Thatâ€™s a shark signing his chummy painting above, proving once and for all that eco-art is not for the faint of heart.
Itâ€™s an image used by Una Chaudhuri in her keynote addressÂ â€œAnimal (and) Planet: Zooesis and Ecological Extremityâ€Â at this yearâ€™s EMOS. Chaudhuri is responsible for major contributions to the written EcoDrama field, and so wields terms like â€œgynesis,â€ and â€œanthropological machineâ€ expertly (even while folks like Mike Lawler and I are squinting to catch up).
It was a look at performance and animalsâ€“ or performance and non-human animals, if you prefer.Â The bookends of the speech were a piece called â€œHelenaâ€, in which artist Marco EvaristtiÂ gave the public the option of pulverizing live goldfish in blendersâ€“Â and the work of Olly and Suzi, who go out into the wilderness and make collaborative paintings with animals ( not just your alley cat or field mouse: see above).
So here I am, at a conference intended to examine the relationship between our planet and our performance art, and I have to confess that I feel silly using the term â€œnon-human animal.â€ But thatâ€™s the essence of what Una Chaudhuri is addressing: at what point do we stop looking at â€œthe othersâ€ as something we manipulate and use, and start acknowledging them as collaborators in our communityâ€“ ecologically, and in this case, artistically?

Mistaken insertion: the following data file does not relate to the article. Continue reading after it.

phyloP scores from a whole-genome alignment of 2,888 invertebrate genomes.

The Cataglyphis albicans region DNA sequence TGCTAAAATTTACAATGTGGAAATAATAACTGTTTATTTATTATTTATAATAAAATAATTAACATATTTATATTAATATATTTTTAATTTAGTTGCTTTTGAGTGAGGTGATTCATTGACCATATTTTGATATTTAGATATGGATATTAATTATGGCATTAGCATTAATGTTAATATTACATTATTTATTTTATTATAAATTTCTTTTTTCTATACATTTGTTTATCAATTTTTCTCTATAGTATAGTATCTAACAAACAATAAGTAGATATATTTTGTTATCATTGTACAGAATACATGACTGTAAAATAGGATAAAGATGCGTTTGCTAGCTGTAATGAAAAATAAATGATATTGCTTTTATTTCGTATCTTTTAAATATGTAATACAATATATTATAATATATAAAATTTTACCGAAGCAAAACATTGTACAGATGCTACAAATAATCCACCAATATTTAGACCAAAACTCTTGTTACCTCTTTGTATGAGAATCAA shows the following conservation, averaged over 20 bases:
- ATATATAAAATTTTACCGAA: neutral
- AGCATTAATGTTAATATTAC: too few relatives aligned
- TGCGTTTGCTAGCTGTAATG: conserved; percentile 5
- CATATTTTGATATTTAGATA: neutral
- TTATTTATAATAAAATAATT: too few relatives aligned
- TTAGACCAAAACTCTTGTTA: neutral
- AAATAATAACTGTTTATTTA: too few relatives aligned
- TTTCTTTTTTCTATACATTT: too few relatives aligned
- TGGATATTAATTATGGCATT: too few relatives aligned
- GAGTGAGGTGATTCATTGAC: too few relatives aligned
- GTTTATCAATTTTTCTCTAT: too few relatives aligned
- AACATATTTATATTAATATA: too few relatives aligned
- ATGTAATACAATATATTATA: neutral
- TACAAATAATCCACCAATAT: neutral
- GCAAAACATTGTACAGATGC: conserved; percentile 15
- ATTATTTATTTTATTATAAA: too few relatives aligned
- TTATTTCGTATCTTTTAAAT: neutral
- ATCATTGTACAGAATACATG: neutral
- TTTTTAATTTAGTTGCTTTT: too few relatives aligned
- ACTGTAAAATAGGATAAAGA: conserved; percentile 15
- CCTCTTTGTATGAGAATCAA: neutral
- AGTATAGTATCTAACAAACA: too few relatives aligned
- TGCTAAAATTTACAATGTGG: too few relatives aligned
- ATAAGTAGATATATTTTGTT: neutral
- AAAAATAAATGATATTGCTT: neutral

These same themes come up again and powerfully in EMOS during a panel on Rachel Rosenthalâ€™s work, and in the context of the artistâ€™s own flesh and blood. Thereâ€™s also much more: green theater practices, Boal, space, giraffes, rituals and rollings on the grassâ€“ Iâ€™ll be posting more frequently in the next week as the eco-nerddery swells my brain . . .
Go to the Green Museum